Weird PCR results from 2 different samples - (Dec/13/2006 )
I have two different samples. Sample 1 is my genomic DNA. Sample 2 is my cloned plasmid. Using similar PCR conditions and solutions, it seems that they have two distinct different PCR product even though similar bands were observed.
The only key difference is the amount of DNA and types of template. For genomic DNA, about 140ng of DNA inside 25ul of solution. For cloned plasmid, I did the direct PCR method for colony screening.
The final results are from Sample 1, faint desired bands with a lot of primer dimers present. Sometimes at low temperature it might appeared to be unspecific binding. For sample 2, clear and strong desired bands were observed with less primer dimers.
So the thing that is puzzling me is why is there such a difference? Is it because it is harder for primer to bind in the genomic DNA compared to cloned plasmid? What can I do in order to optimize my PCR amplification from genomic DNA? I did gradient, conc of MgCl2 and amount of DNA. It is still the same.
Thanks for reading and helping. =) Really appreciate it. Thanks guys.
There is most likely a huge difference in template copy number between the two samples that could account for this. Also, make sure you are not comparing a cDNA to a genomic DNA. You may have differences in intronic sequences.
It sounds to me that there is not enough time for the gDNA strand to open so the polimerase could bind and amplify. Add more time at 95C. Remember that the gDNA is much bigger than the plasmid so the plasmid has plenty of time for amplify and the gDNA not.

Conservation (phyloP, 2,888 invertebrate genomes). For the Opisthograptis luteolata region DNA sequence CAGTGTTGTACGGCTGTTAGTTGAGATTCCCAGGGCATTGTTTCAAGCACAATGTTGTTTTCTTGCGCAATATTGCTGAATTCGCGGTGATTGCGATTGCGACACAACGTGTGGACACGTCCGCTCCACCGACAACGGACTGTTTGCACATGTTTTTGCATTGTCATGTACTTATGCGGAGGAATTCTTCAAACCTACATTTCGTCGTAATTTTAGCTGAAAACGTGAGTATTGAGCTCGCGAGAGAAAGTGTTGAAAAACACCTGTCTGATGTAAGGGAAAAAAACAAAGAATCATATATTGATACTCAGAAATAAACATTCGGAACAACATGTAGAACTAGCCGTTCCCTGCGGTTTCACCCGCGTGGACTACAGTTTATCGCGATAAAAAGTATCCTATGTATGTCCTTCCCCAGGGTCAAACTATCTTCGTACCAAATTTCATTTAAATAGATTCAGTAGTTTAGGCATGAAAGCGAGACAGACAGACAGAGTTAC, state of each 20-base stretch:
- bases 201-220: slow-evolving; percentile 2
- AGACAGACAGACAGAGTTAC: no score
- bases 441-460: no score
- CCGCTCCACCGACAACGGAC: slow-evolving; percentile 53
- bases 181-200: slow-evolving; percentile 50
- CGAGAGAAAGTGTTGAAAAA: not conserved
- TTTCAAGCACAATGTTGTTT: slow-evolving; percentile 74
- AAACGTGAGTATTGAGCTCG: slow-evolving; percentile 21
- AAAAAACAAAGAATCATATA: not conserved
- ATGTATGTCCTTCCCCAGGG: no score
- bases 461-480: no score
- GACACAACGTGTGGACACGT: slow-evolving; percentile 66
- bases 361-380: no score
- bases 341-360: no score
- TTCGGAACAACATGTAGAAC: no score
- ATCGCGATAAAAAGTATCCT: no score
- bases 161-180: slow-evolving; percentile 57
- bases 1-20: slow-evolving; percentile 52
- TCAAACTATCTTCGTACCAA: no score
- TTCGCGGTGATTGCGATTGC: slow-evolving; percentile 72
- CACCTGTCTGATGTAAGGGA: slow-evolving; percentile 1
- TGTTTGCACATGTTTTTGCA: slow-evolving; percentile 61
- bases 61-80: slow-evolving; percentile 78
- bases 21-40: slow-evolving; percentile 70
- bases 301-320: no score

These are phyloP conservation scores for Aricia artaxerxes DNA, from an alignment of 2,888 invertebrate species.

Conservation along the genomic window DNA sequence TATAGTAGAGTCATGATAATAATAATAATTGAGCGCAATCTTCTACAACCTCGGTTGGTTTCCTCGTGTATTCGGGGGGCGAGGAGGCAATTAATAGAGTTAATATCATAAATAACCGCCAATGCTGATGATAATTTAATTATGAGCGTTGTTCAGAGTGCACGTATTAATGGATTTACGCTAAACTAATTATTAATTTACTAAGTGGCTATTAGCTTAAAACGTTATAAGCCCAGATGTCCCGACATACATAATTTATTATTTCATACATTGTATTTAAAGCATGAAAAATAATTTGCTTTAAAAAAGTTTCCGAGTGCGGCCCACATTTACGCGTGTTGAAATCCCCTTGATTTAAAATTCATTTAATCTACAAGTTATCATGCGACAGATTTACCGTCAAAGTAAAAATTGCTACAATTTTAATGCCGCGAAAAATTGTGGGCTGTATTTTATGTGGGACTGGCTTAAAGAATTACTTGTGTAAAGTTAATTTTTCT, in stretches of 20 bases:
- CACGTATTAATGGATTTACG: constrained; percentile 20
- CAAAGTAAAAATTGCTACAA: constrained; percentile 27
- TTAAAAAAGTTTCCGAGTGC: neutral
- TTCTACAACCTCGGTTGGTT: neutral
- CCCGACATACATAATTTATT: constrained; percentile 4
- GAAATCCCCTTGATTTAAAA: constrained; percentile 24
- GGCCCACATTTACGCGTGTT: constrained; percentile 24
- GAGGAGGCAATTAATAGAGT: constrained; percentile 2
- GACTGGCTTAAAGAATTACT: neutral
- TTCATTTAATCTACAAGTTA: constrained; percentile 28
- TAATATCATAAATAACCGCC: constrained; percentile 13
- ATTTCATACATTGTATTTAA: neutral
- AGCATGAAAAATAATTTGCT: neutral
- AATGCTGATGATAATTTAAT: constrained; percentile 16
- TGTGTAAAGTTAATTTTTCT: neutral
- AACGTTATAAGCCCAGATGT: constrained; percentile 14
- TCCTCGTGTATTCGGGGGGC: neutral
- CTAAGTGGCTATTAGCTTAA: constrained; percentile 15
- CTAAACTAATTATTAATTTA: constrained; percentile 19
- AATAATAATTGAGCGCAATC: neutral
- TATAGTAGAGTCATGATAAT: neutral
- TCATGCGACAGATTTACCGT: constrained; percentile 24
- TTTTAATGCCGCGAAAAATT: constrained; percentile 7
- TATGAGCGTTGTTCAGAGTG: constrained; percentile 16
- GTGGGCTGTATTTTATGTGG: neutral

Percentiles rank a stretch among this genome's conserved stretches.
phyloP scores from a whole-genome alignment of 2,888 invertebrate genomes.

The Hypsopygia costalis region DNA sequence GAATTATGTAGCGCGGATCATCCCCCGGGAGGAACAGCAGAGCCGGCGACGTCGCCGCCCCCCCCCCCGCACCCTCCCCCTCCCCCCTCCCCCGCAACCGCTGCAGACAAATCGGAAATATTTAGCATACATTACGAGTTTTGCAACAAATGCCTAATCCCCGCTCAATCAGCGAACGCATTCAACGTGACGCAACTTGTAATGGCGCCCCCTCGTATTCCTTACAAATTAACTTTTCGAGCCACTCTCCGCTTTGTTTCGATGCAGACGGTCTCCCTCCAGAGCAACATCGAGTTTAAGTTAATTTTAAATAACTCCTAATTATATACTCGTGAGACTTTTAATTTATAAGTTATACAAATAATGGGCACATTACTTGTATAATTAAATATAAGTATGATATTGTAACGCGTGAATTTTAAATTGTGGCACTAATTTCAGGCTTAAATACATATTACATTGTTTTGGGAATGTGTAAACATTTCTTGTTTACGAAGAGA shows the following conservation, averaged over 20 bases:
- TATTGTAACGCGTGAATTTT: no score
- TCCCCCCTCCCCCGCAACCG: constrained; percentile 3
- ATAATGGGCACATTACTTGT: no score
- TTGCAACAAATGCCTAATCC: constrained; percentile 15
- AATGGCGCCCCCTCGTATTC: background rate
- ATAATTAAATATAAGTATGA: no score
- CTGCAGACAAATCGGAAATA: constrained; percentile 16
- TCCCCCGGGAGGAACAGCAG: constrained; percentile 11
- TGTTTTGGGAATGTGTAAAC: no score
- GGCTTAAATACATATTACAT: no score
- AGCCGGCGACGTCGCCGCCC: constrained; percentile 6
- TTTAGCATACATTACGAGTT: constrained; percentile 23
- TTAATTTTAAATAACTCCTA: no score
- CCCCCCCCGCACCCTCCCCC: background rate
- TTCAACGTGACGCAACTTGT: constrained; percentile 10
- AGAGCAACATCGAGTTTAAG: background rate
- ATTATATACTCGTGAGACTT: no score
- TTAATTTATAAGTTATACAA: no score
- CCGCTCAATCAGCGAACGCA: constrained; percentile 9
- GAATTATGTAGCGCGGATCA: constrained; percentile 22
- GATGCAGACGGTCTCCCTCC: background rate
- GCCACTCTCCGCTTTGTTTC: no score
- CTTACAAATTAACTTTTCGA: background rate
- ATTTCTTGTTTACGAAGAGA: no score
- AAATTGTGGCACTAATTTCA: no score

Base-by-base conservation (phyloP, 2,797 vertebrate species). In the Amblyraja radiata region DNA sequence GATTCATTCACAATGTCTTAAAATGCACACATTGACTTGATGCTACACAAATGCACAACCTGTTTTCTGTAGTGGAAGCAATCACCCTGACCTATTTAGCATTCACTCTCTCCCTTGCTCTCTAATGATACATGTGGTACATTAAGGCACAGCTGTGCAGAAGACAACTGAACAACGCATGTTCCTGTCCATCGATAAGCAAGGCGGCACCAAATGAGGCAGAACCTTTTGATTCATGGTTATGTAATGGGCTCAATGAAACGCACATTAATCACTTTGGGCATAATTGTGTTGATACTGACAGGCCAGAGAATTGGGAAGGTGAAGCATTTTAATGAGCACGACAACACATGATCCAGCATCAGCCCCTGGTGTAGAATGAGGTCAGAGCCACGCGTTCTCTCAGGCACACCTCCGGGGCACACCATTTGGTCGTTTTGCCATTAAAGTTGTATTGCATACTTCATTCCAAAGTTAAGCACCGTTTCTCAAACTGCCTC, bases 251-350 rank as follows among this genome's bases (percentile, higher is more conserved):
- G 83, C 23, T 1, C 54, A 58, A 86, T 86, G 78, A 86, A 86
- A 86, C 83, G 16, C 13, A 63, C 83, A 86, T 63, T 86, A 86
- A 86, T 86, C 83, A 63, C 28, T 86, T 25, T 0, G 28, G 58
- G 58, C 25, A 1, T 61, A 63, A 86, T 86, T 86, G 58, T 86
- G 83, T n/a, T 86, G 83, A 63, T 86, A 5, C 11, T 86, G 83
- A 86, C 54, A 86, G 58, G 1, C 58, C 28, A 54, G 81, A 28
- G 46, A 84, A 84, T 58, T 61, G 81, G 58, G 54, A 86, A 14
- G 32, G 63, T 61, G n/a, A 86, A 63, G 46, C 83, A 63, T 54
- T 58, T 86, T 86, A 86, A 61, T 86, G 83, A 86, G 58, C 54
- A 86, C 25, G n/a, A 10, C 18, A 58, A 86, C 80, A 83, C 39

Thanks for your reply. and yea, I am comparing plasmid DNA and genomic DNA. So wouldnt be a problem when it comes with intronic sequences.
hmm... it sounds very logical. Thanks. However, for initial denaturation, I had already set 15 minutes at 95C. Do I need to increase more? What is the limit for it? Thanks once again.
and additional factor is DNA quality.
if is often the case that genomic DNA is contaminated with low levels of "inhibitors of some nature" which reduce PCR activity. Plasmid DNA from e coli, don't suffer this problem.
15min of denaturation is really long. I would normally denature no more then 5 mins. It is quite possible that your DNA is being trashed quite badly by the long denaturation step.
The initial denature should be around 5-8min, 15min is toooooo muuucchhhh!!!!!! check the temperature if you are using a hot start enzyme the temp should be 95C or more or not enough enzyme will be free in the mix. When you are in the cycles per se denature for about 30-45seconds, anneling for 30 sec-1min (depends size) and extend 45sec-1min. #cycles 25-35 again depends size of the product and quantity of tamplate. About quality of sample check that your sample is free of ETOH, sometimes if you don't dry well the sample after precipitation the ETOH will inhibit the reaction. I prefer to dry the samples under vacumm. Another posibility is that when you pipet the sample you are not taking the quantity that you expect always vortex the sample. Hope that this help if not email me and send the photo.
is 15 minutes is way too much? I know it is long. But i think it is ok considering if i am doing colony pcr when i have to break the cell wall.
I will try again next week. It is weekend now. Anyway, thanks alot for your opinions. Really appreciate it.
Thanks merlav and perneseblue
check this maybe could help http://www.upstate.edu/biochem/amberg/prot...colony_pcr.html
colony PCR only needs 5mins. There is the heat and the detergent in the polymerase buffer. Both act toget to break the cell wall.